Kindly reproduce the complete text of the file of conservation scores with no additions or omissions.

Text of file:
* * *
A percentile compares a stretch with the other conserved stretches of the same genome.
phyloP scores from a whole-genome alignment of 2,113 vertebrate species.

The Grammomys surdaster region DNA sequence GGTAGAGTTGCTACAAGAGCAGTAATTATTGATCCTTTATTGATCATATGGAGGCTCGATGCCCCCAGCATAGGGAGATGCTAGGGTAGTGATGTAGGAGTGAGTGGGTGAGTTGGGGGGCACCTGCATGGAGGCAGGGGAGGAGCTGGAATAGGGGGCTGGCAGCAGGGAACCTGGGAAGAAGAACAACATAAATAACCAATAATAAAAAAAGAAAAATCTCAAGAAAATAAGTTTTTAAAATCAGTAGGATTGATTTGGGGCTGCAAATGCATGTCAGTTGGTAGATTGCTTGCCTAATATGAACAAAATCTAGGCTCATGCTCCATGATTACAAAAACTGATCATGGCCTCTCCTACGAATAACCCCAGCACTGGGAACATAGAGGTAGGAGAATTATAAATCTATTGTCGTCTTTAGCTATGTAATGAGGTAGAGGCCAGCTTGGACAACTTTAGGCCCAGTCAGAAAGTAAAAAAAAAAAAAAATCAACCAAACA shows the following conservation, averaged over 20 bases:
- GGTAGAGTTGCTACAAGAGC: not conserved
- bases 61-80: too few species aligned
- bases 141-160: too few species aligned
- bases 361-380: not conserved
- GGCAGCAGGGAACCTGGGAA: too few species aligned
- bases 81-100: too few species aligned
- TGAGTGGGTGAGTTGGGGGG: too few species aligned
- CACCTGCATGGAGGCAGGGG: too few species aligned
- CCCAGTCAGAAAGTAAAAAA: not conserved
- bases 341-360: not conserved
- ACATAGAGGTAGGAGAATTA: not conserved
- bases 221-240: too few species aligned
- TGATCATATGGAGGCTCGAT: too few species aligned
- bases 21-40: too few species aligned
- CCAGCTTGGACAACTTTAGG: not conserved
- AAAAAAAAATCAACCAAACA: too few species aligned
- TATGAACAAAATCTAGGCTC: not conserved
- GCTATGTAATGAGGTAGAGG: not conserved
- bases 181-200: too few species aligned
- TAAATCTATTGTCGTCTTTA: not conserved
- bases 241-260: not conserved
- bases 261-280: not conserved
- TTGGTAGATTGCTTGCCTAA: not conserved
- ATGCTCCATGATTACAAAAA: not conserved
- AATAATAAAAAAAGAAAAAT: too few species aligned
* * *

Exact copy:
A percentile compares a stretch with the other conserved stretches of the same genome.
phyloP scores from a whole-genome alignment of 2,113 vertebrate species.

The Grammomys surdaster region DNA sequence GGTAGAGTTGCTACAAGAGCAGTAATTATTGATCCTTTATTGATCATATGGAGGCTCGATGCCCCCAGCATAGGGAGATGCTAGGGTAGTGATGTAGGAGTGAGTGGGTGAGTTGGGGGGCACCTGCATGGAGGCAGGGGAGGAGCTGGAATAGGGGGCTGGCAGCAGGGAACCTGGGAAGAAGAACAACATAAATAACCAATAATAAAAAAAGAAAAATCTCAAGAAAATAAGTTTTTAAAATCAGTAGGATTGATTTGGGGCTGCAAATGCATGTCAGTTGGTAGATTGCTTGCCTAATATGAACAAAATCTAGGCTCATGCTCCATGATTACAAAAACTGATCATGGCCTCTCCTACGAATAACCCCAGCACTGGGAACATAGAGGTAGGAGAATTATAAATCTATTGTCGTCTTTAGCTATGTAATGAGGTAGAGGCCAGCTTGGACAACTTTAGGCCCAGTCAGAAAGTAAAAAAAAAAAAAAATCAACCAAACA shows the following conservation, averaged over 20 bases:
- GGTAGAGTTGCTACAAGAGC: not conserved
- bases 61-80: too few species aligned
- bases 141-160: too few species aligned
- bases 361-380: not conserved
- GGCAGCAGGGAACCTGGGAA: too few species aligned
- bases 81-100: too few species aligned
- TGAGTGGGTGAGTTGGGGGG: too few species aligned
- CACCTGCATGGAGGCAGGGG: too few species aligned
- CCCAGTCAGAAAGTAAAAAA: not conserved
- bases 341-360: not conserved
- ACATAGAGGTAGGAGAATTA: not conserved
- bases 221-240: too few species aligned
- TGATCATATGGAGGCTCGAT: too few species aligned
- bases 21-40: too few species aligned
- CCAGCTTGGACAACTTTAGG: not conserved
- AAAAAAAAATCAACCAAACA: too few species aligned
- TATGAACAAAATCTAGGCTC: not conserved
- GCTATGTAATGAGGTAGAGG: not conserved
- bases 181-200: too few species aligned
- TAAATCTATTGTCGTCTTTA: not conserved
- bases 241-260: not conserved
- bases 261-280: not conserved
- TTGGTAGATTGCTTGCCTAA: not conserved
- ATGCTCCATGATTACAAAAA: not conserved
- AATAATAAAAAAAGAAAAAT: too few species aligned